West Virginia Gaming News

Campaign for casino in Norfolk, Virginia is heating up

Virginia opened its doors to casinos and sports gambling earlier this year and set forth establishing how the local markets could possibly work. The idea has been to allow five casinos – in Bristol, Danville, Norfolk, Portsmouth and Richmond, all areas that are considered in need of economic stimulus – as long as the local communities approved. With the Pamunkey Indian Tribe clearly hopeful to be able to build a casino in Norfolk, and with elections only two months away, it’s digging in and increasing its public campaigns in order to drum up support from area residents. The tribe is getting some additional help, as Norfolk’s mayor, Kenneth Alexander, is lending his name to the campaign, as well.

The “All In Norfolk” campaign is now in full swing, hoping to gather enough votes when the measure appears on this November’s ballot. Only a simply majority vote is needed for approval, and getting assistance from the mayor, as well as Virginia Delegate Jay Jones, should prove beneficial for the cause. The campaign officially got underway this past Monday and both Alexander and Jones were on hand in support. Jones asserted during the launch, “I’ve been a supporter of this project since it was first presented to me two years ago. I’m proud to be ‘All-In’ on a project that will bring not just jobs — but career opportunities — to this community. But we can’t take all of this for granted. We need to get out and vote ‘Yes’ on November 3rd.”

Should the project be approved following November 3, the Pamunkey want to take 13.4 acres of land east of the Harbor Park baseball stadium and turn it into a complex that would include a casino, a 300-key hotel, a spa, entertainment areas, a sportsbook and more. The tribe is ready to invest as much as $500 million to make the dream a reality, but it’s up to the local residents to make the final decision when they take the polls on or before November 3.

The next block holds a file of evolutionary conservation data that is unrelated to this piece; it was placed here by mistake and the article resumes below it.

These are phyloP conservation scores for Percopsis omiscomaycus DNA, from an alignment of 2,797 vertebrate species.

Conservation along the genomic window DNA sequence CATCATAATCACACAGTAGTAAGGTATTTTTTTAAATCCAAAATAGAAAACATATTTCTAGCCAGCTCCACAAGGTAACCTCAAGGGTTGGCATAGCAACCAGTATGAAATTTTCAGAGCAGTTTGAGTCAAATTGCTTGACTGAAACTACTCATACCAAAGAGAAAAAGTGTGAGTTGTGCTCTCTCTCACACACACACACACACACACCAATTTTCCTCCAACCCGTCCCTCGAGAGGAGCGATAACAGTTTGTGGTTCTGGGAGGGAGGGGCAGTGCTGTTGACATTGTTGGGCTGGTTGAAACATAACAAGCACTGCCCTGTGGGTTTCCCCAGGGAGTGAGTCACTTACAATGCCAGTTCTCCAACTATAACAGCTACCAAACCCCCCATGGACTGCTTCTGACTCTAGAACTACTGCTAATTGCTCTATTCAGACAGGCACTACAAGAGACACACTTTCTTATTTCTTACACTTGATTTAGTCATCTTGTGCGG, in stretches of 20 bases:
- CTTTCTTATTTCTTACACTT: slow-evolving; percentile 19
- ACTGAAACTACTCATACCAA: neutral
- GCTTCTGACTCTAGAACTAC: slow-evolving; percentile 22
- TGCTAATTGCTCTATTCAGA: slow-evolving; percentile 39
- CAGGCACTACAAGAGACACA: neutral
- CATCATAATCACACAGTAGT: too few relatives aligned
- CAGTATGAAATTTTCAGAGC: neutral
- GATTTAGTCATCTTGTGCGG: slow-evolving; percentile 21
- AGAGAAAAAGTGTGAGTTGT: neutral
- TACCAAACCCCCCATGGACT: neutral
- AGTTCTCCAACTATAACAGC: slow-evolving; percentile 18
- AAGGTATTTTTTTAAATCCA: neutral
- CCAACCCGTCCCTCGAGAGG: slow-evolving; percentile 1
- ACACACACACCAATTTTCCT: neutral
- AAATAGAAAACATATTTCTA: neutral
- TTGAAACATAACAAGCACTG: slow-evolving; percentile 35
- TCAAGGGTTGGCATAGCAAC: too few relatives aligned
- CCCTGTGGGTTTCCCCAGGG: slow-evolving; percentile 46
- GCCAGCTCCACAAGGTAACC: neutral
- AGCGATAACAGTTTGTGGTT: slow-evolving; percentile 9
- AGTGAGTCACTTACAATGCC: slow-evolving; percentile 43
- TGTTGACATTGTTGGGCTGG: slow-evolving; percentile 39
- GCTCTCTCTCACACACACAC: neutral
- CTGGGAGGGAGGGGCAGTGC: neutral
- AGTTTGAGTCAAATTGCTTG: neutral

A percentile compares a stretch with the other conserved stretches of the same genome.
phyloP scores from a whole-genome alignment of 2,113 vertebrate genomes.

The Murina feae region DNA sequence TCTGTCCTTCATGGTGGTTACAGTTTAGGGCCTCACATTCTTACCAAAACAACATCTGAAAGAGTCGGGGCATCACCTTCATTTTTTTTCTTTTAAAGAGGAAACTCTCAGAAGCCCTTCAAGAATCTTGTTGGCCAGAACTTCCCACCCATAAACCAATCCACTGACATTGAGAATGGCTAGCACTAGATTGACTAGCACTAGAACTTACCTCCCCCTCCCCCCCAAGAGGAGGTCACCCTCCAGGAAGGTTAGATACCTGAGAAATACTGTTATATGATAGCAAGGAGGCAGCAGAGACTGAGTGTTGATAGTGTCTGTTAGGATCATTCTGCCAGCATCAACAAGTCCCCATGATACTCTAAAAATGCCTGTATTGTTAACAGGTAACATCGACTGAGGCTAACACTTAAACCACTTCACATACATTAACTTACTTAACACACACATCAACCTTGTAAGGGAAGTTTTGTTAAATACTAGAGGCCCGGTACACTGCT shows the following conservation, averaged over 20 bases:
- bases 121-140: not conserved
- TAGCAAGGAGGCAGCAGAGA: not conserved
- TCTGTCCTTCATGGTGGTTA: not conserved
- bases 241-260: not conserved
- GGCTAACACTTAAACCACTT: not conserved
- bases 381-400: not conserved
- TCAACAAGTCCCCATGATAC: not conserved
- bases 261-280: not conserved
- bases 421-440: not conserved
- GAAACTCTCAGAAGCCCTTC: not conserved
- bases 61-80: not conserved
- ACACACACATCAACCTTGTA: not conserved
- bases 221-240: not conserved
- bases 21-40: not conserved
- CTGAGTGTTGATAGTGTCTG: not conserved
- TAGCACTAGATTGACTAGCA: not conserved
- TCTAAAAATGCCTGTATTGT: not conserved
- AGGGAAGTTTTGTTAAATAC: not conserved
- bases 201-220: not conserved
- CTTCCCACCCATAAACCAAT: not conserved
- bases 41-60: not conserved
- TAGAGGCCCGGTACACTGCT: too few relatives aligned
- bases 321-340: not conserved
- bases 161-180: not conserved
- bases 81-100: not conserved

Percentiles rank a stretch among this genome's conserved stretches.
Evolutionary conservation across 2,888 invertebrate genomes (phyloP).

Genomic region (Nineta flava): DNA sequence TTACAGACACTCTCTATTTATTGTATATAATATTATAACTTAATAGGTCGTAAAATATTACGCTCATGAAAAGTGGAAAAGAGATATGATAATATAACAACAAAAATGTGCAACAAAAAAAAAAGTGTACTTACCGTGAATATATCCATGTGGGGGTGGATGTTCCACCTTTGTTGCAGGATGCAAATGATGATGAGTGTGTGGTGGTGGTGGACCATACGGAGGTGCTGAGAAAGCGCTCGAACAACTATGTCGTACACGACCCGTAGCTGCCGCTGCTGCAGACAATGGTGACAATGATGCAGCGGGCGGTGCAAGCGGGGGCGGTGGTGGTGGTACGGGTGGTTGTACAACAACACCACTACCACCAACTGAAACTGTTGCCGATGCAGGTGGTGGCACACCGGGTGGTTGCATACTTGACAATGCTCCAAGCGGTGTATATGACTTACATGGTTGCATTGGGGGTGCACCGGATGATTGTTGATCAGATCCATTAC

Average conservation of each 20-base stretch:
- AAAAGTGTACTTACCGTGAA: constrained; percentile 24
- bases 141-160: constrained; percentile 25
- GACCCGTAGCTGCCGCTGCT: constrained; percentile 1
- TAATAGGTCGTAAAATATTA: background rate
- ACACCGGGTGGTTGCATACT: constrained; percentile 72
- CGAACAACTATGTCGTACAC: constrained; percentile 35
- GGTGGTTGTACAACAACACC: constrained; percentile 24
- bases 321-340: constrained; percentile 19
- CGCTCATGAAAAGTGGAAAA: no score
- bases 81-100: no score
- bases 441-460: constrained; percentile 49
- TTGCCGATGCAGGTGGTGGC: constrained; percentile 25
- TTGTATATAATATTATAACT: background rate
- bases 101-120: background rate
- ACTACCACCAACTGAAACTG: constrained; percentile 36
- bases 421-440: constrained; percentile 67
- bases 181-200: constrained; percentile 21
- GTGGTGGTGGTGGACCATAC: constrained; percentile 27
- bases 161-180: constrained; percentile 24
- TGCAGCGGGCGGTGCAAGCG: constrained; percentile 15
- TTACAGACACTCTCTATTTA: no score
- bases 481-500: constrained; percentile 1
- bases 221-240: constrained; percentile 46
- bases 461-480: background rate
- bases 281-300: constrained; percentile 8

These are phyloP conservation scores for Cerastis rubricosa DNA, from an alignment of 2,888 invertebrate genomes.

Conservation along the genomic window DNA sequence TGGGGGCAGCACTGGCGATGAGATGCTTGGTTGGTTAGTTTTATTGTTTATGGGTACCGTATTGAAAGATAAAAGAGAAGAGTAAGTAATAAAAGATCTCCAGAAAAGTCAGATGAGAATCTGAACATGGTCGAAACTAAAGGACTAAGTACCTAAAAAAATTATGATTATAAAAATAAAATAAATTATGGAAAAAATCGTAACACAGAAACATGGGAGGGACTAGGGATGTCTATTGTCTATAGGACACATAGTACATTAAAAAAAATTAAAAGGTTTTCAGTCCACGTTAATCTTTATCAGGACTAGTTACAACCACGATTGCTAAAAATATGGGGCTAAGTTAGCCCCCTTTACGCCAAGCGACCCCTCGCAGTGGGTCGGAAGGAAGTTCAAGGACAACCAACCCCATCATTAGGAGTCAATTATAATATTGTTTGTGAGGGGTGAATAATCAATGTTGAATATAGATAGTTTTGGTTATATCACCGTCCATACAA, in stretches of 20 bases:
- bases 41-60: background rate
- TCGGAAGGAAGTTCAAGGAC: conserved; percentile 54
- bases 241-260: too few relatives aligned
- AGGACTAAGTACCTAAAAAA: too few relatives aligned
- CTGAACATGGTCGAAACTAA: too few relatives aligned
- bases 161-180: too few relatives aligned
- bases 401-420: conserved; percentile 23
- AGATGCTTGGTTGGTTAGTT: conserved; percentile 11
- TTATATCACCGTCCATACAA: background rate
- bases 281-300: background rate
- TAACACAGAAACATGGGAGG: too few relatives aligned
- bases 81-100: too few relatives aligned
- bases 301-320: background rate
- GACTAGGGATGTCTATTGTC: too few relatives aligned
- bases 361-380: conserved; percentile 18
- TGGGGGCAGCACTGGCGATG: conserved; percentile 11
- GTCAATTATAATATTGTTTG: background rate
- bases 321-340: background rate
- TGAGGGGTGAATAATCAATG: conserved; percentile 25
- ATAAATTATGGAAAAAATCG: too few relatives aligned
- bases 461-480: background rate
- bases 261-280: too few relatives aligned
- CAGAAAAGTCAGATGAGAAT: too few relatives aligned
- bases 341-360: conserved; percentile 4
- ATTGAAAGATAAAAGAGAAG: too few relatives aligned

It’s expected that the casino would help the area pick up as much as $51 million each year that can be sued for public schools, as well as another $25 million for Norfolk to add to its city budget. The tribe will pay $10 million for the property, and the money will be used specifically to renovate two high schools in the area, Maury and Booker T. Washington.

The only big obstacle the Pamunkey tribe has to jump is the fact that it has never operated a commercial casino. Norfolk’s leadership put pressure on the tribe by authorizing the Harbor Park site only if the tribe agreed to a commercial operation that is subject to all the normal taxes that would be expected from commercial casinos – tribal casinos are exempt from most of these. The tribe agreed and found major support from Jon Yarbrough, the founder of Video Gaming Technologies, who is also behind the project. With a net worth of $2.6 billion, according to Forbes, he’s going to prove to be a vital source of funding, as well as experience and connections in the gaming industry.

Source: calvinayre.com